Inclusive langage, 4 issues
1. Avoid using the masculine as generic with he
|Students need to consult their notes before the lecture.||A student needs to consult his notes before the lecture.|
Directly address readers or listeners
If you want to enroll, click here.
If you are a student and want to enrol, click here.
|If a student wants to enrol, he needs to click here.|
Remove the pronoun
|Each student chooses the modules to follow.||Each student chooses the modules he wants to follow.|
Use pair forms to refer to both genders, or the singular they
When a researcher decides to send a manuscript, she or he has to carefully check for spelling mistakes.
When a researcher decides to send a manuscript, they have to carefully check for spelling mistakes.
When a researcher decides to send a manuscript, he has to carefully check for spelling mistakes.
Reformulate to avoid using gendered pronouns (often using the passive form)
|The professor who gets published frequently will have a better chance when faculty tenure is granted.||The professor who gets published frequently will have a better chance when he goes before the tenure board.|
Following the same rationale as for the pronoun he, man or men should never be used as generics. Typically, man should be replaced by terms such as person, people, individual, human, or human being. Note that some research seems to indicate the term human activates similar representations to man (and different ones to woman), and therefore should be used with parsimony.
2. Mention women first in the word order
As such, in androcentric cultures, men are commonly and predominantly mentioned first in pairs (e.g., men and women, husband and wife), giving them a more central position. given the extremely high propensity to mention men first, we suggest that – for the time being – women be mentioned first. Of course, this is only to be applied in cases where it is impossible to remove explicit mention of gender – which, as suggested earlier, should always be aimed for.
 Except for “ladies and gentlemen”. See  for a discussion on this special case.
3. Addressing persons without gendered terms
|Dear Anne Mueller||Dear Ms Mueller|
In these cases, of course, one could argue that the first name is gendered, and one could find other ways to address this person, when applicable (e.g., Dear Dr Mueller). If you need, or want, to avoid first names, and no non-gendered alternatives are possible, Ms should be used for women, and Mr for men. Options specifying marital status (Miss or Mrs) should be avoided.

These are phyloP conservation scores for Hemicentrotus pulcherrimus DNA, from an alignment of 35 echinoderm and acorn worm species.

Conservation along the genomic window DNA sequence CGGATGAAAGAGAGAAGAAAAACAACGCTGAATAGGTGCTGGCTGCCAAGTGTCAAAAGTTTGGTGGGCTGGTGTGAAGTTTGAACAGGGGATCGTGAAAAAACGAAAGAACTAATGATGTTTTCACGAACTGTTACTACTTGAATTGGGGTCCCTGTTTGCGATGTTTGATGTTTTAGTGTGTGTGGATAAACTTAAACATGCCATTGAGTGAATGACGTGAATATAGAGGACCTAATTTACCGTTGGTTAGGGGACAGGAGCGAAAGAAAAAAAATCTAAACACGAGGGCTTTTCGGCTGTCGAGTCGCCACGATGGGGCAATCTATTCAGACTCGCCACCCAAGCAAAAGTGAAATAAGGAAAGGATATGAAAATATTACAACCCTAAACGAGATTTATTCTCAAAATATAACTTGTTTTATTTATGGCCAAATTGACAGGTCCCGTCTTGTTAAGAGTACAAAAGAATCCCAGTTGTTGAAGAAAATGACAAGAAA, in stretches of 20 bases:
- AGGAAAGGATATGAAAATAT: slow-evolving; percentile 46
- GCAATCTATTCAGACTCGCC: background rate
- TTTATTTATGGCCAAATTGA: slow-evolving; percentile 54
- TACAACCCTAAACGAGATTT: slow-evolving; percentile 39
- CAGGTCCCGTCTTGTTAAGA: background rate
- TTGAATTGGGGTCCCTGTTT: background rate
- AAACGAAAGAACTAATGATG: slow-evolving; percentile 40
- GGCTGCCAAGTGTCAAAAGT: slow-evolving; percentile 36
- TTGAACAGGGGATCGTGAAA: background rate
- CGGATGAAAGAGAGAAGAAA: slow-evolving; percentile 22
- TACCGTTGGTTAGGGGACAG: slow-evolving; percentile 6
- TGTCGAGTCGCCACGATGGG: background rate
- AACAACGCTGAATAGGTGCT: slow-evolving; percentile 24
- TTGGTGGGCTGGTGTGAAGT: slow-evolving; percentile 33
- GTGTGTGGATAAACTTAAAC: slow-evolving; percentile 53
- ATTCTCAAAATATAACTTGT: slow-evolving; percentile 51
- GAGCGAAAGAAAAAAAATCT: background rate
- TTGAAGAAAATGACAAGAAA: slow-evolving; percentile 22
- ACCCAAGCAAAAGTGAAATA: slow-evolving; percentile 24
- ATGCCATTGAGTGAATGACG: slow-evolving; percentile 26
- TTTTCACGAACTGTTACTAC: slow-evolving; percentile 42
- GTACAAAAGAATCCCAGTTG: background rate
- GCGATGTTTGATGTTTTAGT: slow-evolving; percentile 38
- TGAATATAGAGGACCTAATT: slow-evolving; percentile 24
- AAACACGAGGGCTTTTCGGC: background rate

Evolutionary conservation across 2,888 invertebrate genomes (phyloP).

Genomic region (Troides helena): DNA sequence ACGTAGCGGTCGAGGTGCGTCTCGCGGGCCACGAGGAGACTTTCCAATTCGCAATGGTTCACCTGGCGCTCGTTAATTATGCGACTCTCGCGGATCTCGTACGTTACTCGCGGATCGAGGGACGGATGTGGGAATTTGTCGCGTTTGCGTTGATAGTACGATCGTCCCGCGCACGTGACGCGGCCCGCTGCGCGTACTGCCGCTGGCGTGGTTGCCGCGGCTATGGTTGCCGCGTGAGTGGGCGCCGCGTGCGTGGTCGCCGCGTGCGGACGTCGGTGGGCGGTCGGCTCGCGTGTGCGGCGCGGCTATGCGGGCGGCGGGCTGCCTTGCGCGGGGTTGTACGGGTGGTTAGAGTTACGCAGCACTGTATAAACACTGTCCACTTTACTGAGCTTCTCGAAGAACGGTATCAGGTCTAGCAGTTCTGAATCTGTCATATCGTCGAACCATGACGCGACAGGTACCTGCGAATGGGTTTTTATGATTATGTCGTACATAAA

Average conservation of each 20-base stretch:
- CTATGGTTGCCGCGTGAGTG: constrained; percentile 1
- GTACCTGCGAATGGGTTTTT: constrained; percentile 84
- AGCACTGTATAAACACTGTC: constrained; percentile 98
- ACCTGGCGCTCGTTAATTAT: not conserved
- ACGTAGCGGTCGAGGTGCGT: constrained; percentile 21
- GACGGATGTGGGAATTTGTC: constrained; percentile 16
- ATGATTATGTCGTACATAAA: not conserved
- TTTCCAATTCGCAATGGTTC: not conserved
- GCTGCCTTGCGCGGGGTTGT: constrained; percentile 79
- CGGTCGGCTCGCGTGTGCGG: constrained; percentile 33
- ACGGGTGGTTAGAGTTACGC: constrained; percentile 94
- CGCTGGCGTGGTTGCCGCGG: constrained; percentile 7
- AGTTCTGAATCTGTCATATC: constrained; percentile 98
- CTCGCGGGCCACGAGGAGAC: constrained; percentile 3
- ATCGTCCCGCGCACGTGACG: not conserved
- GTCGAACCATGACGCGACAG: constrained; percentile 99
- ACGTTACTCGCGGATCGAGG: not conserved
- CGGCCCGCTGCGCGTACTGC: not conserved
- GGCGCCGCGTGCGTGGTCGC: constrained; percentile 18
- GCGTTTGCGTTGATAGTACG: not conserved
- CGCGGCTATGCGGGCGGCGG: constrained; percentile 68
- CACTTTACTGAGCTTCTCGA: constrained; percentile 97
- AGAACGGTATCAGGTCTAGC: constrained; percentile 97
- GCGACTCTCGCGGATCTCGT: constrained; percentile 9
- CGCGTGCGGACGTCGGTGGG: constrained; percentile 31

When addressing unknown persons, prefer formulations such as Dear Colleague, Dear Professor, Dear Editor, etc. In line with the first issue presented in this guide, please avoid all uses of the term man as a generic. So, for example, a chairman becomes a chairperson.
Similarly, avoid all explicit mention of gender when using role nouns, such as male nurse, female athlete or housewife.
4. Never assume a specific gender to be associated with different roles or occupations
|Professors and their partners were invited.||Professors and their wives were invited.|
|Parents can benefit from the university’s childcare service.||Mothers can benefit from the university’s childcare service.|
Gender stereotypes can broadly be defined as generalized beliefs and expectations about social roles or occupations that are considered appropriate based on individuals’ socially identified sex. Although these stereotypes may at times be rather difficult to combat, language – and language use – can be a powerful source to do so. Therefore, we would advise an overarching principle associated with stereotyping.
Additional guides available on-line
Guidelines for Non-Sexist Use of Language from the American Philosophical Association - https://www.apaonline.org/page/nonsexist
General Principles for Reducing Bias from the American Psychology Association - https://apastyle.apa.org/style-grammar-guidelines/bias-free-language/general-principles